The sequoia sempervirens is also known as the giant or coastal redwood, and it thrives in the in the humid climate of the Northern California coast. It can grow to heights of almost 400 feet. Giant sequoias are very similar to giant redwoods and grow on the eastern slope of the Sierra Nevada Mountains. While shorter than giant redwoods, giant sequoias typically outweigh their taller cousins.
Giant redwoods are evergreen monoecious trees capable of living up to 1,800 years. The tallest living organism found on Earth, giant redwoods are also among the oldest living organisms. An estimated 70 percent of old-growth redwood trees have been destroyed by either environmental changes or commercial logging. Giant redwoods have a conical crown, distinctive cinnamon-colored bark and horizontal branches that droop slightly.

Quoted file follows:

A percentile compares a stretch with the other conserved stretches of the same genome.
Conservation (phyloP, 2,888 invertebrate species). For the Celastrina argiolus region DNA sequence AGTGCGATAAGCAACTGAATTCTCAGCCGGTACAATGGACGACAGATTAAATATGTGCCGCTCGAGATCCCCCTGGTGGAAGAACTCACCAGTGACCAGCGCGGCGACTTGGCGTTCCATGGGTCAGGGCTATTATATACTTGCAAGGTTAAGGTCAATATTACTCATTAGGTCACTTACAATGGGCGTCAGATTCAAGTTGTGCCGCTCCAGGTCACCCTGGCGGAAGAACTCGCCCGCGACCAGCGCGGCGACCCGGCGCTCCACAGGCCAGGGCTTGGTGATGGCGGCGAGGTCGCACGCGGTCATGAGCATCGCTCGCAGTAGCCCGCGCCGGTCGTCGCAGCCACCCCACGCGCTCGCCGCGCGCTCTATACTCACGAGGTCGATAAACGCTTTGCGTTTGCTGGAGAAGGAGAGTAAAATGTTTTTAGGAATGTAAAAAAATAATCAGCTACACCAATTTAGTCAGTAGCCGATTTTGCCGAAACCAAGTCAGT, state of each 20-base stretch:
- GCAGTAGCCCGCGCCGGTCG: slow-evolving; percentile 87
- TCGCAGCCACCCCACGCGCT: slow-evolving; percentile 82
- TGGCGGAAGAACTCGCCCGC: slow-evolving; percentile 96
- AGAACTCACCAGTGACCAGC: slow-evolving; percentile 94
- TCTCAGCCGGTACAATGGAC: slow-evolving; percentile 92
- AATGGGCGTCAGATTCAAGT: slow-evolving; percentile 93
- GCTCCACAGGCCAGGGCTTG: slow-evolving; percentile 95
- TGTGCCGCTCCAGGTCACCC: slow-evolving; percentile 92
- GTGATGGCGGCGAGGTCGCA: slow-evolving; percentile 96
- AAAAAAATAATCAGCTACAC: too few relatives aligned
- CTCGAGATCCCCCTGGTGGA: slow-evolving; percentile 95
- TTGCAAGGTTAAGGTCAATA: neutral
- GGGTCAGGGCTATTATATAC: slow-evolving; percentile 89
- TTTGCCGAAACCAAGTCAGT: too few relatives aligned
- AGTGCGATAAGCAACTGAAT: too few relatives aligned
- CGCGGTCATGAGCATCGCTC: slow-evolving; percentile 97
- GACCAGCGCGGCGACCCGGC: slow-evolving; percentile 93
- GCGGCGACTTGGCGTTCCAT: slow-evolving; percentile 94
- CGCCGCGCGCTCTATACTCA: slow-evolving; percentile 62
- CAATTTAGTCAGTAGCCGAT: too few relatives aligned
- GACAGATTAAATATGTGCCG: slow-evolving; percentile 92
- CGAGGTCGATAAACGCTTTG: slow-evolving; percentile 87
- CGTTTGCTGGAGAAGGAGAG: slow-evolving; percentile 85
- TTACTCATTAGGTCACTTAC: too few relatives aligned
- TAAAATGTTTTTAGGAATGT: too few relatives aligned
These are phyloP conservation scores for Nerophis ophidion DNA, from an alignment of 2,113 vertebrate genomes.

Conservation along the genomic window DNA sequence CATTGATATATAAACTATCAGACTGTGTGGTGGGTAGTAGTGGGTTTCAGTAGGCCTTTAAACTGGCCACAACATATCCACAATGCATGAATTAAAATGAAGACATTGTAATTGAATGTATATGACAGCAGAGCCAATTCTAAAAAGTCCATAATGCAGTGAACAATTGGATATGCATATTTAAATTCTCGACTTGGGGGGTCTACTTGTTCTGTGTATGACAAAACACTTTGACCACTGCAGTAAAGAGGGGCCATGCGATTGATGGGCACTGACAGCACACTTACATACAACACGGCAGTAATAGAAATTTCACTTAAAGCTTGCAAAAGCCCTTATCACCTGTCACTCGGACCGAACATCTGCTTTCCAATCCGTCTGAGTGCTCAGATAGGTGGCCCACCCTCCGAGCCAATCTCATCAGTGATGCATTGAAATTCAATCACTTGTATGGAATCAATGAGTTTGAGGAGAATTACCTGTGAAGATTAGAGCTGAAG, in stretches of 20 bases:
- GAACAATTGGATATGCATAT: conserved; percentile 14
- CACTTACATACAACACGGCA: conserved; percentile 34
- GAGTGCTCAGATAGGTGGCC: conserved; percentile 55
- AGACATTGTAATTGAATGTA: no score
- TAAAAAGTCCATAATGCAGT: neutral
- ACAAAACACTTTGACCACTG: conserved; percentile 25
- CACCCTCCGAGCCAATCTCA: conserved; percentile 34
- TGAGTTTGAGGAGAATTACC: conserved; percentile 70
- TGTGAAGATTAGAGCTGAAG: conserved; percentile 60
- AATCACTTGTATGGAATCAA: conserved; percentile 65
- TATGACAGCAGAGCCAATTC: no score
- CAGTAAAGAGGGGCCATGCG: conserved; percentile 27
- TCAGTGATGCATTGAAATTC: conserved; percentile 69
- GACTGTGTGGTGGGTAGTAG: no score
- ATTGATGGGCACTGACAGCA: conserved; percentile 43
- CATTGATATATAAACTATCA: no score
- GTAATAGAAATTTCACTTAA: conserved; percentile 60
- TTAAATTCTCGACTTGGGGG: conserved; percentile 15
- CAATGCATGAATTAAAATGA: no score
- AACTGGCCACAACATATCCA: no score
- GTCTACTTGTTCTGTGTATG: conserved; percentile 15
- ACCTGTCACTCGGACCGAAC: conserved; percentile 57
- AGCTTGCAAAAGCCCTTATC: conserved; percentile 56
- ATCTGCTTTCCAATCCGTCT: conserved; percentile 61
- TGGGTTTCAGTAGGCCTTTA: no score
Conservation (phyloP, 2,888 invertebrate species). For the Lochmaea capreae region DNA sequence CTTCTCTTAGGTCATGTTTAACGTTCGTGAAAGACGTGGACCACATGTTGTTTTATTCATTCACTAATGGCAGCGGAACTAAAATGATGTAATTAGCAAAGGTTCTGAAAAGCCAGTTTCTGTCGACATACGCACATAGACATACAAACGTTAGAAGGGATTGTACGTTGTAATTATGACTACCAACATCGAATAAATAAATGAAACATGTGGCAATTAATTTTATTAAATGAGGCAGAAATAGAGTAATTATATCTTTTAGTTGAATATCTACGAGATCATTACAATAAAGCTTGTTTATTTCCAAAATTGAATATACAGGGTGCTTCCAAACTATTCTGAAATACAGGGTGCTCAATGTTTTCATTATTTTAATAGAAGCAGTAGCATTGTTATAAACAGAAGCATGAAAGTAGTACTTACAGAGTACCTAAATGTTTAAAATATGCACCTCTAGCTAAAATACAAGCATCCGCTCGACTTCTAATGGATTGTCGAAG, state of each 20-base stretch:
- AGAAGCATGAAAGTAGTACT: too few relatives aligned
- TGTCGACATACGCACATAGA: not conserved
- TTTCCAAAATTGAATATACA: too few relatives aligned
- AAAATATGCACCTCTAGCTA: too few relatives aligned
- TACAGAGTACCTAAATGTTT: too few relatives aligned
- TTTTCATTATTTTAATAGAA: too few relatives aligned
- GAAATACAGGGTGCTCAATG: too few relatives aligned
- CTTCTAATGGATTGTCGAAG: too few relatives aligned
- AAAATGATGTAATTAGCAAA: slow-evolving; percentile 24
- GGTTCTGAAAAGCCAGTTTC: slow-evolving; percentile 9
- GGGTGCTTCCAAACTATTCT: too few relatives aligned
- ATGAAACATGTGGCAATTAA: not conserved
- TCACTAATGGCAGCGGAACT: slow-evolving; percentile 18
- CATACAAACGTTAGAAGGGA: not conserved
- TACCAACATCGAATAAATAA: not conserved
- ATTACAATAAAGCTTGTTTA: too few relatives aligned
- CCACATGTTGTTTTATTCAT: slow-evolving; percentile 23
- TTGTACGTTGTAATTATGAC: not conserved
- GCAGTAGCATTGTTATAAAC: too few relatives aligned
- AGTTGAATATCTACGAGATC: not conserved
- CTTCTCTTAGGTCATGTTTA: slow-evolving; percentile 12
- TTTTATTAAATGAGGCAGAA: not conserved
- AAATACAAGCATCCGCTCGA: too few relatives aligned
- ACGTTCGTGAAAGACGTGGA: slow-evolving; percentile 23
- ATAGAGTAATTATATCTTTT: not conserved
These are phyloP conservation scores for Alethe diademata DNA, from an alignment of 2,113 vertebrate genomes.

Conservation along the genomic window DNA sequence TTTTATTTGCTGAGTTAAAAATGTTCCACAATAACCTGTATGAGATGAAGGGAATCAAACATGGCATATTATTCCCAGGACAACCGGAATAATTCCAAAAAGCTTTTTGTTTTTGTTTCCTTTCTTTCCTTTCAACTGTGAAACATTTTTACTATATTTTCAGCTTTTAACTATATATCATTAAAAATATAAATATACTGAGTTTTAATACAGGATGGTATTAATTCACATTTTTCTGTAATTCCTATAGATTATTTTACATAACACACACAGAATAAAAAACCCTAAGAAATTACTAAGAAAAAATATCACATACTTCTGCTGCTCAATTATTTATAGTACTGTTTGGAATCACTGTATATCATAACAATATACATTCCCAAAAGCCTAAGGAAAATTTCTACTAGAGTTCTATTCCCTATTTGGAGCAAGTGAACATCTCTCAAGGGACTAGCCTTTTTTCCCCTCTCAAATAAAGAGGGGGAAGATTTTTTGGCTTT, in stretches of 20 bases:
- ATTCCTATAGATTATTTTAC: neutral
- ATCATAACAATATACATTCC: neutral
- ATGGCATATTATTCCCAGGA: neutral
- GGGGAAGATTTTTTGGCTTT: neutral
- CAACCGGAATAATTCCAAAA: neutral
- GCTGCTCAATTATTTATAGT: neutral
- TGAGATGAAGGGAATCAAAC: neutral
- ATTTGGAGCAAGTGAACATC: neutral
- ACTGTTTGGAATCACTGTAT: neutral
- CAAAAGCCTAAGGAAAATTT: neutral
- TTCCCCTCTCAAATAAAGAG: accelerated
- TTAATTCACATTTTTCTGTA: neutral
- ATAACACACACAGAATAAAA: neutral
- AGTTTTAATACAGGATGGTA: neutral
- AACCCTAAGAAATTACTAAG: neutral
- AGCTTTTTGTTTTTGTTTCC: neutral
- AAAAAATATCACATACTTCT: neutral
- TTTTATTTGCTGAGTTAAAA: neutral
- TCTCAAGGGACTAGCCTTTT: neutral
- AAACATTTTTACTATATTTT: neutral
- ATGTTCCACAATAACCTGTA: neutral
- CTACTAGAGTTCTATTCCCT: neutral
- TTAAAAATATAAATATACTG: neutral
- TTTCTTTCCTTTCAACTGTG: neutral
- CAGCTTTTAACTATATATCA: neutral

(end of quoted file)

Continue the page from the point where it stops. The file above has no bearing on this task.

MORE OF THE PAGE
Giant redwoods have shallow lateral root systems and produce ovoid seed cones. Very few redwood trees grow close to the ocean due to intense salt spray, wind and sandy soil. Redwoods are among the most valuable timber species in the lumbering industry, and redwood lumber was used extensively in railroad ties and trestles throughout California. As of 2015, the Hyperion tree of Redwood National Park was the tallest known redwood with a height just over 379 feet.